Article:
In order to help you get acquainted with the program more quickly, we have prepared several sample files for different types of institutions. You will find these samples files at the bottom left corner of the main window. To open one of these samples files – just click on it. A sample file contains an already entered database and schedule. You can use the sample files to try out different features of the program, experiment with it and generally get an impression of how our software feels like.

Opening or Creating a File

Once the program is started, you need to open a file. You can create a new file, open an existing file that you have worked with before or open a sample file that is part of the installation and allows you to get quickly acquainted with the program. The extension of all files used by the program is ".schedx7".

Opening a Sample File

At the left side of the main screen of the program are the links to the sample files.

File:sample_files_studio.png

There are several sample files which come with the program, each corresponding to a different type of institution. The program is very generic and as such supports many scheduling scenarios. We have tried to include the major scheduling scenarios in the sample files, but it is still possible that your type of institution is not a part of the samples files or that even though it is, your institution's schedule has a different look compared to the sample's one. These cases are not a reason for disappointment because you should know that the program is very customizable and we still advise you to use one of the sample files as a starting point. To open a sample file, just click on it with the mouse.

Creating a New File

To create a new file, select "File", "New" from the top main menu.

File:file_new_studio.png

A window will open up in which you can type the new file's name. You can also select a folder in which the file should be stored. By default, the folder in which the program was installed is selected. Once you have typed the new file's name, click on Save. The file will be created and the program will open the scheduling workspace for you to begin working with the new file.

Opening an Existing File

To open an existing file, select "File", "Open" from the main menu at the top.

File:file_open_studio.png

Find the folder in which the file resides, click on the file to select it and then press "Open". The file will be opened and you will see the scheduling workspace.

There is actually a quicker way to open an existing file because the program remembers the files that you had recently worked with, and lists them at the left-hand side of the main program's window. If you see your file there, you can just click on it to open it.

An alternative way of opening an existing file is simply by double clicking on it in any Windows folder window. You can even save it on your desktop and double click on it from there. You see, when the program is installed, it registers the extension ".schedx7" to be automatically opened by Lantiv when a file of that extension is double clicked anywhere in Windows.

Connecting to a Server

A server is a computer on the Internet which hosts the files you work with. The server also coordinates between multiple concurrent users working with the same file, and makes sure their operations are taken care of one by one. When some user makes a change, all the other users who are connected to the same server, see that change in real time. These other users do not have to do anything special to see the change (there is no need to "refresh" anything).

A server's address is composed of an IP address (aka Host address) and a Port number. The IP address consists of 4 numbers in the range of 0-255 separated by dots. The Port number is a single 4-5 digit number. You will receive these two addresses from Lantiv.

To connect to a server, select "File", "Connect to…" from the main menu at the top. A window will show up which contains 4 fields: "Host", "Port", "Username" and "Password".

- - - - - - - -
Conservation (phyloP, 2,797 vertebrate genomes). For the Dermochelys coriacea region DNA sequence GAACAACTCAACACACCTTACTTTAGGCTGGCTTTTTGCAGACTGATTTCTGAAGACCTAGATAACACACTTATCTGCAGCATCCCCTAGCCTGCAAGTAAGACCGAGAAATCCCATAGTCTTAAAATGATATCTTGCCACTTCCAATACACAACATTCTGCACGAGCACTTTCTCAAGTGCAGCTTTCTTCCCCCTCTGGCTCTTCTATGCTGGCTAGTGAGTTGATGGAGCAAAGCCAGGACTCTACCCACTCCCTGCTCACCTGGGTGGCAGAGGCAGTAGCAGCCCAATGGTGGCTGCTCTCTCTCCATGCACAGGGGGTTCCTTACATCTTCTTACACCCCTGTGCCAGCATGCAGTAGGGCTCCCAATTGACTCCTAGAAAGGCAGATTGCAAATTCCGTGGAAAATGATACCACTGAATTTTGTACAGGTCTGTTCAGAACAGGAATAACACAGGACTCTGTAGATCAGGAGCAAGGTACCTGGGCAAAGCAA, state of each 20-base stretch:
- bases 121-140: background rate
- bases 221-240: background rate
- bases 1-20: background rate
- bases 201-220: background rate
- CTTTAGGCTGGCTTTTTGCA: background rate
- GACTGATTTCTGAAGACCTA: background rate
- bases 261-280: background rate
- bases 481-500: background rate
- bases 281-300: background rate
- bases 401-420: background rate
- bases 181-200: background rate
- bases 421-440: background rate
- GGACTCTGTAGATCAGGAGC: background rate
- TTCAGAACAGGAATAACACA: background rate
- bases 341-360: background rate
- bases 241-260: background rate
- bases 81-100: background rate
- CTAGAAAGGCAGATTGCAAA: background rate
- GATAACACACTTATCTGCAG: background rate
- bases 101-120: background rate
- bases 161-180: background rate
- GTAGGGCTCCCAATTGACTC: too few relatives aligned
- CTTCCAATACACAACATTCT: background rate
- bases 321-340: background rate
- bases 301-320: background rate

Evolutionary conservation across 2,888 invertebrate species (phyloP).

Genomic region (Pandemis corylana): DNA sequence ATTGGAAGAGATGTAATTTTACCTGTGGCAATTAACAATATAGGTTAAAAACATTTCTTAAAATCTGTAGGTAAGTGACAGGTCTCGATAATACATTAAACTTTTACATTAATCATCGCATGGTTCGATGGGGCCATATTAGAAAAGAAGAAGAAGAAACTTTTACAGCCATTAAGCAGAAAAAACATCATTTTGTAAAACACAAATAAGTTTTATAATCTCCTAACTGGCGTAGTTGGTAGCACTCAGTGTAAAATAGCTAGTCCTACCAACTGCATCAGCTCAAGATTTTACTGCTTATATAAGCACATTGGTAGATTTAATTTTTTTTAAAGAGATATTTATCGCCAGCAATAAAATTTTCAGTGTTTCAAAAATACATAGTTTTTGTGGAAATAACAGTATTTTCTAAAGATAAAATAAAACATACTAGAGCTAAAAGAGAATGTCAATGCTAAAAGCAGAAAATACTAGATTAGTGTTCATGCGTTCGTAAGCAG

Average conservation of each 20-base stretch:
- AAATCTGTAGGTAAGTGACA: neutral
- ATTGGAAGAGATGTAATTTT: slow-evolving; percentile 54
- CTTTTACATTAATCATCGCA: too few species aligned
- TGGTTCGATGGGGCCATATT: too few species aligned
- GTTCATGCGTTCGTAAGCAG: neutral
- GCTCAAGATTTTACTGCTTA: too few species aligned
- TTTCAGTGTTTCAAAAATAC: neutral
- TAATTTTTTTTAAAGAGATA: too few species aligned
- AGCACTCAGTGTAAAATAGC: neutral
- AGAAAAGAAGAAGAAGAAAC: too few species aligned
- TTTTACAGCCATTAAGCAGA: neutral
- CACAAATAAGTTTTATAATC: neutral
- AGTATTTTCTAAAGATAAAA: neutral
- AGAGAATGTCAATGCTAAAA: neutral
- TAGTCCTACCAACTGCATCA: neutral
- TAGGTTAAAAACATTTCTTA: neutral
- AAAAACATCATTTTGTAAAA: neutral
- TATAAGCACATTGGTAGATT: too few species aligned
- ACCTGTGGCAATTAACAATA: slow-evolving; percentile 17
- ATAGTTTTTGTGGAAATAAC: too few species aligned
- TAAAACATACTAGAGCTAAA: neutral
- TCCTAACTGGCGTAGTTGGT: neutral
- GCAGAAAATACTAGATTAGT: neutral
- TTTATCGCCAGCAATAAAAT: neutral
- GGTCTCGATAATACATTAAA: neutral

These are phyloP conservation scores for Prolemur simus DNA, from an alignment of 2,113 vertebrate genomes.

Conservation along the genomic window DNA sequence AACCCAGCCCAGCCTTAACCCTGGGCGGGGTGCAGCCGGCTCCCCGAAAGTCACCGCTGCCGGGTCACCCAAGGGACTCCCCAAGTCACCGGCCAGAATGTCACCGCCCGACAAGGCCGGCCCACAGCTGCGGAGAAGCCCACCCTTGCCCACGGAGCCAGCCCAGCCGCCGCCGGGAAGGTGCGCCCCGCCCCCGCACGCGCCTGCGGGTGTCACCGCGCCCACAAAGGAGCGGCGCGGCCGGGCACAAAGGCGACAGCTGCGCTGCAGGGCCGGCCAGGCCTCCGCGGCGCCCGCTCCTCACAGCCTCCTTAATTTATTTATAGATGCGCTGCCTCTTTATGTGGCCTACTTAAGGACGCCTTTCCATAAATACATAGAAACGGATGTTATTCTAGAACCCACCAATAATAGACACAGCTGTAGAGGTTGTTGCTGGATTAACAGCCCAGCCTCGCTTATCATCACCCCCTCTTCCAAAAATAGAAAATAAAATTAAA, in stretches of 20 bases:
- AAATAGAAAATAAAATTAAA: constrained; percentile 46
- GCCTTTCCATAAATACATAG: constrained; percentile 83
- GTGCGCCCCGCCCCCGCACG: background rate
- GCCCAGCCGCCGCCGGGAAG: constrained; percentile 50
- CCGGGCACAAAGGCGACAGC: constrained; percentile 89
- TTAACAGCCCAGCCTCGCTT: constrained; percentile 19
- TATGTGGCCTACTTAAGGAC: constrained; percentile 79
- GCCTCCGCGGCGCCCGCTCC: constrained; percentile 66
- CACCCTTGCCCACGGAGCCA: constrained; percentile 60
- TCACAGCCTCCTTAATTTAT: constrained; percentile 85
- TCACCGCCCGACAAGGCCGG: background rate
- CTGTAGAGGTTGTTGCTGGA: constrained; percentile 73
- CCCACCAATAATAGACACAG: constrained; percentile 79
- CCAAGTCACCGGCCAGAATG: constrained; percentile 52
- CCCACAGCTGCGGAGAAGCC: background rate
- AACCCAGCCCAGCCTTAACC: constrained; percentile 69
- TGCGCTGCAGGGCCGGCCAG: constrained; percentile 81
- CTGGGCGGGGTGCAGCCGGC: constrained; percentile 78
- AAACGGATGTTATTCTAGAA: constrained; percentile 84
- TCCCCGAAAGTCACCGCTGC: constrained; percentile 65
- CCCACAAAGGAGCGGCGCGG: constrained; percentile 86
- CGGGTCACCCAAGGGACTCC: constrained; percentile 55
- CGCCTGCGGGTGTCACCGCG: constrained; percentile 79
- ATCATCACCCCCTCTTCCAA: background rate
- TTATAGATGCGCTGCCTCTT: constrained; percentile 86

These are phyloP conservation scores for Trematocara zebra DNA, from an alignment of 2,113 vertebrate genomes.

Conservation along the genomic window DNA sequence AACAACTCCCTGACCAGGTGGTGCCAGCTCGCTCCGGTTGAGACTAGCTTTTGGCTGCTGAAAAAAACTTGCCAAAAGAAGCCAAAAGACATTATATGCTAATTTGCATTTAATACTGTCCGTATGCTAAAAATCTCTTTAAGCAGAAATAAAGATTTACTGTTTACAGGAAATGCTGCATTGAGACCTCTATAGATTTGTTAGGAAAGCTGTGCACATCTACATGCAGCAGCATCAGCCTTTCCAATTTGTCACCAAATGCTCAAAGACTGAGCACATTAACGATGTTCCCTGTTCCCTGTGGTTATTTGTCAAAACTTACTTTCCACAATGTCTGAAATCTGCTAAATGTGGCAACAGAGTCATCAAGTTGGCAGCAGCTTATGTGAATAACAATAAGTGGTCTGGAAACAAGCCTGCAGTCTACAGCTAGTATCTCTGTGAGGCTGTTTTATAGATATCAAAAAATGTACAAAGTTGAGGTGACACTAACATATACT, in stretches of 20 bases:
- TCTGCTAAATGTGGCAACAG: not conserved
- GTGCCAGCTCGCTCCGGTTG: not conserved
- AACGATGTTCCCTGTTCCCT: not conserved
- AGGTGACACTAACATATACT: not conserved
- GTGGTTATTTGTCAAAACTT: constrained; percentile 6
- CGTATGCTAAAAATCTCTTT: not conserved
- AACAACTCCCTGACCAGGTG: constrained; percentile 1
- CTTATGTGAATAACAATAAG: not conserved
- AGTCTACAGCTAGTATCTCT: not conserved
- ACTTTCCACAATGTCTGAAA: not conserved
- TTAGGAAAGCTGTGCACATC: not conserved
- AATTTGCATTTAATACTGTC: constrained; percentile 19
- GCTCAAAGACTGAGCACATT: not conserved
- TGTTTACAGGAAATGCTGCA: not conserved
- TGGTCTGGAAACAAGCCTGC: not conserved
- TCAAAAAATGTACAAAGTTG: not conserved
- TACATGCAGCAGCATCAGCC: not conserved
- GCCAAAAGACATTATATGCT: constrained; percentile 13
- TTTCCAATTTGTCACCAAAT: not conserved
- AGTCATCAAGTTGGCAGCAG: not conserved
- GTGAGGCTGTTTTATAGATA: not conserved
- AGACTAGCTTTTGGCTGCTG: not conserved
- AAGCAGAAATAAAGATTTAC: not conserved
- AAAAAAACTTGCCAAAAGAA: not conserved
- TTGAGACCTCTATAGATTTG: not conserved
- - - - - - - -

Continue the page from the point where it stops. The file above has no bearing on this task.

File:connect_to.png

Type the IP address of the server in the "Host" field and type the Port number in the "Port" field. When you first receive the address of the new server from Lantiv, you will also receive initial administrative username and password. These can be used to connect to the server and then edit the full list of users who are allowed to connect to that server.

Opening a File on the Server

Once you are connected to a server, a list of the files that the server hosts will be displayed at the left side of the main window. You can open a file just by clicking on it in the list.

Managing the Files

An administrative user can create a new file or upload an existing file by clicking on "New" or "Upload" below the list of files. An administrator can also rename or remove an existing file by right-clicking on it and selecting "Rename" or "Remove" in the popup menu.

File:administrate_server.png

Managing the Users

The administrator of the server has the possibility to edit the list of users who can have access to the server. If you are the administrator user and have connected to the server, you will see a "Settings…" link at the left side of the main window. If you click on that link, the Server Settings window will open up. In that window you can add new users, edit the usernames, passwords, and define the privileges of each user.

File:server_settings.png

When a user connects to a server, he/she can change their password by clicking on the plus button near the "Password" field, then clicking on "Change Password…" and then typing the new password. So if you are the administrator and you are setting up the usernames, you can set an initial password for each user, and ask them to change it to whatever they prefer when they connect for the first time.

Auto-Save and Save-As

There are two small differences with regard to the Save functionality between working locally in a standalone mode compared to working online on a server. First, the server has an Auto-Save feature, which means that you do not need to press the "Save" button in order to save your changes. They are automatically frequently saved. You can logout and login to the server and you will see all your changes intact. In addition, when working online, the "Save As" option in the main menu allows you to make a local backup of the file you are working with. When you select "File", "Save As" and choose a folder and a file name on your computer, the server's file will be backed up entirely to your computer.